Chinese Barbecued Pork

Chinese Barbecued Pork
From Mego's Kitchen, originally from Cook's Illustrated. 


To facilitate cleanup, spray the rack and pan with vegetable oil spray. The pork will release liquid and fat during the cooking process, so be careful when removing the pan from the oven. If you don't have a wire rack that fits in a rimmed baking sheet, substitute a broiler pan, although the meat may not darken as much. Pay close attention to the meat when broiling-you are looking for it to darken and caramelize, not blacken. Do not use a drawer broiler--the heat source will be too close to the meat. Instead, increase the oven temperature in step 5 to 500 degrees and cook for 8 to 12 minutes before glazing and 6 to 8 minutes once the glaze has been applied; flip meat and repeat on second side. This recipe can be made with boneless country-style ribs, but the meat will be slightly drier and less flavorful. To use ribs, reduce the uncovered cooking time in step 4 to 20 minutes and increase the broiling and glazing times in step 5 by 2 to 3 minutes per side. This dish is best served with rice and a vegetable side dish. Leftover pork makes an excellent addition to fried rice or an Asian noodle soup.


  • 4pound boneless pork butt (Boston butt), cut into 8 strips and excess fat removed, see illustrations below (also see illustrations for removing the bone from a bone-in pork butt, if necessary)
  • 1/2cup sugar
  • 1/2cup soy sauce
  • 6tablespoons hoisin sauce
  • 1/4cup dry sherry (or 1/8 cup rice cooking wine)
  • 1/4teaspoon ground white pepper
  • 1teaspoon Chinese five-spice powder
  • 1tablespoon toasted sesame oil
  • 2tablespoons grated fresh ginger (from 4- to 6-inch piece)
  • 2medium cloves garlic, minced or pressed through a garlic press (about 2 teaspoons)
  • 1/4cup ketchup
  • 1/3cup honey


  1. 1. Using fork, prick pork 10 to 12 times on each side. Place pork in large plastic zipper-lock bag. Combine sugar, soy, hoisin, sherry, pepper, five-spice powder, sesame oil, ginger, and garlic in medium bowl. Measure out 1/2 cup marinade and set aside. Pour remaining marinade into bag with pork. Press out as much air as possible; seal bag. Refrigerate for at least 30 minutes or up to 4 hours.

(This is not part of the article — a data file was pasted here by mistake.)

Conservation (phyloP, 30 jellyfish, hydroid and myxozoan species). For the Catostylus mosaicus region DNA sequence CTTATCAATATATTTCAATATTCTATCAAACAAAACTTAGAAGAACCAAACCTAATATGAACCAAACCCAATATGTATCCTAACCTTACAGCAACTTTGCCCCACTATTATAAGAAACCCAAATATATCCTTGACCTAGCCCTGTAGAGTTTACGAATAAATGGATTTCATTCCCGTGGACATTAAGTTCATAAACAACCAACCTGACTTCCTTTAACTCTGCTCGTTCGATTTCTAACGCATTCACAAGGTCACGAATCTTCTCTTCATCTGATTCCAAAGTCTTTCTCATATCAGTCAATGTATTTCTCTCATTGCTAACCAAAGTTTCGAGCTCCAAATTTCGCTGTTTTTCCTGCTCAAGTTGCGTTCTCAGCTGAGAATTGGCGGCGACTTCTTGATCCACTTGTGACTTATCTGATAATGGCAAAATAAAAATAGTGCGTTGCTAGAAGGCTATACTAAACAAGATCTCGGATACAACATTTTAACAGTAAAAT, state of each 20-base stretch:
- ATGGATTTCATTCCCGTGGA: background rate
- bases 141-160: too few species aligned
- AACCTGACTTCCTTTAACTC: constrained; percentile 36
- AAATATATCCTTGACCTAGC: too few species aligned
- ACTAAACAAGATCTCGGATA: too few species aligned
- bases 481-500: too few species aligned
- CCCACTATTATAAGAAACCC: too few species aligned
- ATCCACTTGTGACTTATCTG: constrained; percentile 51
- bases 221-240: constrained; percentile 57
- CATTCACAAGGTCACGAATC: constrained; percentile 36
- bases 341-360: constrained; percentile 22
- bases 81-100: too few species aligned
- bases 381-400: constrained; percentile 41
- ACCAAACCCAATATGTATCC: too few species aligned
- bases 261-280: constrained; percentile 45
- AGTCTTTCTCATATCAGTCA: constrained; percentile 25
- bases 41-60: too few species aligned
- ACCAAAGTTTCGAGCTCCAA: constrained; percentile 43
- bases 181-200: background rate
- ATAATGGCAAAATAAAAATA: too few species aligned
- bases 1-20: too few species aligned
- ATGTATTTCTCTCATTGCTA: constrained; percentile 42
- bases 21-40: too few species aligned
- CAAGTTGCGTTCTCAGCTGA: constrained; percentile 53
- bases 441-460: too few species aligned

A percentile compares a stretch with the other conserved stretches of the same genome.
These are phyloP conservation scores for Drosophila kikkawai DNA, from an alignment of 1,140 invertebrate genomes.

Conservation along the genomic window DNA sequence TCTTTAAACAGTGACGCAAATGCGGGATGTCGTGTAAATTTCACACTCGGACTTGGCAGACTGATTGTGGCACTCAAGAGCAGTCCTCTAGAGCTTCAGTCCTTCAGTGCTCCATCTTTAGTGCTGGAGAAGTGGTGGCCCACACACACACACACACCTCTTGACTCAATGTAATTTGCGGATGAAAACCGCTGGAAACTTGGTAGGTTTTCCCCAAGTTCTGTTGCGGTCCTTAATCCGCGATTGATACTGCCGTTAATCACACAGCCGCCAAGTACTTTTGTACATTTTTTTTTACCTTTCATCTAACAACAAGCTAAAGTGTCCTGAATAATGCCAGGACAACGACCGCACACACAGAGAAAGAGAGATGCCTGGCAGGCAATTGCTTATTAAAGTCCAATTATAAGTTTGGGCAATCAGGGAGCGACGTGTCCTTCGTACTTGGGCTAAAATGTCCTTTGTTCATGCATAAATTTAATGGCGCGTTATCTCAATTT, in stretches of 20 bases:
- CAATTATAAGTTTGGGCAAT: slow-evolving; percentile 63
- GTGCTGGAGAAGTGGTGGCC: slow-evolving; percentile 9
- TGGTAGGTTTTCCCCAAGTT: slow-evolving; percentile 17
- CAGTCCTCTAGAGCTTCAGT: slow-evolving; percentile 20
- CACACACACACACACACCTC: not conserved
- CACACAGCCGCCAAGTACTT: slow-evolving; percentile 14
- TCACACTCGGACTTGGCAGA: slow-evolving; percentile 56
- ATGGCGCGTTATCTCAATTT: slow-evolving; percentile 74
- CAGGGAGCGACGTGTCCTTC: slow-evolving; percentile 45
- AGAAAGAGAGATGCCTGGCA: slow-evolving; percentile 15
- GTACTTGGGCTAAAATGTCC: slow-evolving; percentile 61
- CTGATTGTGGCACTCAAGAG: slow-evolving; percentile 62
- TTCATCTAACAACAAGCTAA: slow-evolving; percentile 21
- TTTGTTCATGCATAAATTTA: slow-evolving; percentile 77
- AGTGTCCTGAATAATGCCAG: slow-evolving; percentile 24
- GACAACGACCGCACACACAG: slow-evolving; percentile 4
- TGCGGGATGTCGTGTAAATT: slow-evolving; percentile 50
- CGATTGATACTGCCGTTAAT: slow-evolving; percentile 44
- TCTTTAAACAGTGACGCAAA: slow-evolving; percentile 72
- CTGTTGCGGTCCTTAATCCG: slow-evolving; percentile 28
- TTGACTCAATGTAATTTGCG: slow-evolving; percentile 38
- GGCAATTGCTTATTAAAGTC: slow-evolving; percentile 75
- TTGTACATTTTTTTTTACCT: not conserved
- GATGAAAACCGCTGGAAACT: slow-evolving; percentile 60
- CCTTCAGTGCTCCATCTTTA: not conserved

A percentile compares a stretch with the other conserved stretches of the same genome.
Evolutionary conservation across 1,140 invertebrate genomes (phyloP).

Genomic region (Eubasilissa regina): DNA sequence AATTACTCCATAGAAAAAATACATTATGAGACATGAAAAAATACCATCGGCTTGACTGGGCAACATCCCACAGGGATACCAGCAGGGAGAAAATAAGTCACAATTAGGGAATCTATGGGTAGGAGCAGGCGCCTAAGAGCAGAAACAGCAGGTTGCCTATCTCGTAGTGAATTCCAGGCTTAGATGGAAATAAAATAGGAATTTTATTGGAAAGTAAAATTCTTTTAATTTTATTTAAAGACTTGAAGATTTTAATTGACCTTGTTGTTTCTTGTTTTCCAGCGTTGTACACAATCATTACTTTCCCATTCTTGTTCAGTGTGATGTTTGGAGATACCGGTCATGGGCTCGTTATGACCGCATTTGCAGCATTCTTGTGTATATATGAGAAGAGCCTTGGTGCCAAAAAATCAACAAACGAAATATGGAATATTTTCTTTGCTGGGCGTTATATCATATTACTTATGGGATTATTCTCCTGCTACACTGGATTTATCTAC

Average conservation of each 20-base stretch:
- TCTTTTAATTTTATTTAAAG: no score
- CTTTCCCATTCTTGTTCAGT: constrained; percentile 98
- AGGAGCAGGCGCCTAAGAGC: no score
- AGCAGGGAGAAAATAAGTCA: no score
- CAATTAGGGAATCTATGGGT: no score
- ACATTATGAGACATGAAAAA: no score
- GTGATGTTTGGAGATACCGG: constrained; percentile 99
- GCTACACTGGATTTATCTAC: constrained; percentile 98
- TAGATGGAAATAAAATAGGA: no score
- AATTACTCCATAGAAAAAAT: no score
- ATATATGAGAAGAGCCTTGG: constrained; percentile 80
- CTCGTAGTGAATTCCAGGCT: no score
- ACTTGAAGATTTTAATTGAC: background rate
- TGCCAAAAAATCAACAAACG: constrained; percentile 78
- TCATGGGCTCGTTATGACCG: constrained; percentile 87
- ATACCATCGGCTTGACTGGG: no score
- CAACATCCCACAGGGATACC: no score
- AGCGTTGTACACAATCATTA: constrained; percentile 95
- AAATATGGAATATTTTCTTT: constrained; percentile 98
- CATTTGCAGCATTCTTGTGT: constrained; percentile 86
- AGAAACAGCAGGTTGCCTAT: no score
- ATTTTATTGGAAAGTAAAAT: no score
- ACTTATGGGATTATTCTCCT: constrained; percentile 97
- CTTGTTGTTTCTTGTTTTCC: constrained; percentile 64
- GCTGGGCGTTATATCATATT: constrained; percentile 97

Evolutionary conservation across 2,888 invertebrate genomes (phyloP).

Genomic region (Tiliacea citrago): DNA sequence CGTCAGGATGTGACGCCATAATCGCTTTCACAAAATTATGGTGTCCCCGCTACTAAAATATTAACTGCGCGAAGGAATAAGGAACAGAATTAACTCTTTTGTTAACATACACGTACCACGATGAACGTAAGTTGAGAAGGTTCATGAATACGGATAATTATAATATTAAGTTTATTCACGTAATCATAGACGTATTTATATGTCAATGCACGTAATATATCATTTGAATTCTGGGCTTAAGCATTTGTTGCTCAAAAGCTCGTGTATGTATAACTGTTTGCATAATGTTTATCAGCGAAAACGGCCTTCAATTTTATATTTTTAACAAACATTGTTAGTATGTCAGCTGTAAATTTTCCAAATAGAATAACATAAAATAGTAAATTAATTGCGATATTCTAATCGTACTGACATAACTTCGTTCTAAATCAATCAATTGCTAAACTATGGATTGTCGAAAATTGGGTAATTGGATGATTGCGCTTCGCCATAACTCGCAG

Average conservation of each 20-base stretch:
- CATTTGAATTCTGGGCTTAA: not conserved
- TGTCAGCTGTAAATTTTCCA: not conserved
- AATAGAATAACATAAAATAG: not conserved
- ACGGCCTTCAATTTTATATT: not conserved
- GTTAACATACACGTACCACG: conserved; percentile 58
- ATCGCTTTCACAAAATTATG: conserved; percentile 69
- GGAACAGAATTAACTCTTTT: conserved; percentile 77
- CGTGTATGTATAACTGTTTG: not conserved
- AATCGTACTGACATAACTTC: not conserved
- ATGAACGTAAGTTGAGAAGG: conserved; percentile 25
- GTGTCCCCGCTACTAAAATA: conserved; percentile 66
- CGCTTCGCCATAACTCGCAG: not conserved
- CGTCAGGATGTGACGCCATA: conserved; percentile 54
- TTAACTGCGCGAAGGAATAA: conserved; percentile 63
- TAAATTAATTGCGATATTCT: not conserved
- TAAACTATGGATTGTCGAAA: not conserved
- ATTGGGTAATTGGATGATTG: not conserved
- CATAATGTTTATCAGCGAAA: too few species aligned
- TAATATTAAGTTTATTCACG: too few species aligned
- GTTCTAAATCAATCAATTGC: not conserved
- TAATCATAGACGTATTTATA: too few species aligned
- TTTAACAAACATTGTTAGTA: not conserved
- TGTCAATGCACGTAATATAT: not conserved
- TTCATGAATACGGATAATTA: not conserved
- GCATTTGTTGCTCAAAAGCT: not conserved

2. While meat marinates, combine ketchup and honey with reserved marinade in small saucepan. Cook glaze over medium heat until syrupy and reduced to 1 cup, 4 to 6 minutes.
    3. Adjust oven rack to middle position and heat oven to 300 degrees. Line rimmed baking sheet with aluminum foil and set wire rack on sheet.
    4. Remove pork from marinade, letting any excess drip off, and place on wire rack. Pour 1/4 cup water into bottom of pan. Cover pan with heavy-duty aluminum foil, crimping edges tightly to seal. Cook pork for 20 minutes. Remove foil and continue to cook until edges of pork begin to brown, 40 to 45 minutes.
    5. Turn on broiler. Broil pork until evenly caramelized, 7 to 9 minutes. Remove pan from oven and brush pork with half of glaze; broil until deep mahogany color, 3 to 5 minutes. Using tongs, flip meat and broil until other side caramelizes, 7 to 9 minutes. Brush meat with remaining glaze and continue to broil until second side is deep mahogany, 3 to 5 minutes. Cool for at least 10 minutes, then cut into thin strips and serve.



Pork butts are usually about 4 inches thick. If using a pork butt that is thinner than 4 inches, cut into six pieces instead of eight.
1. Cut roast in half lengthwise.
2. Turn each half on cut side and slice lengthwise into 4 equal pieces.
3. Trim excess hard, waxy fat, leaving some fat to render while cooking.


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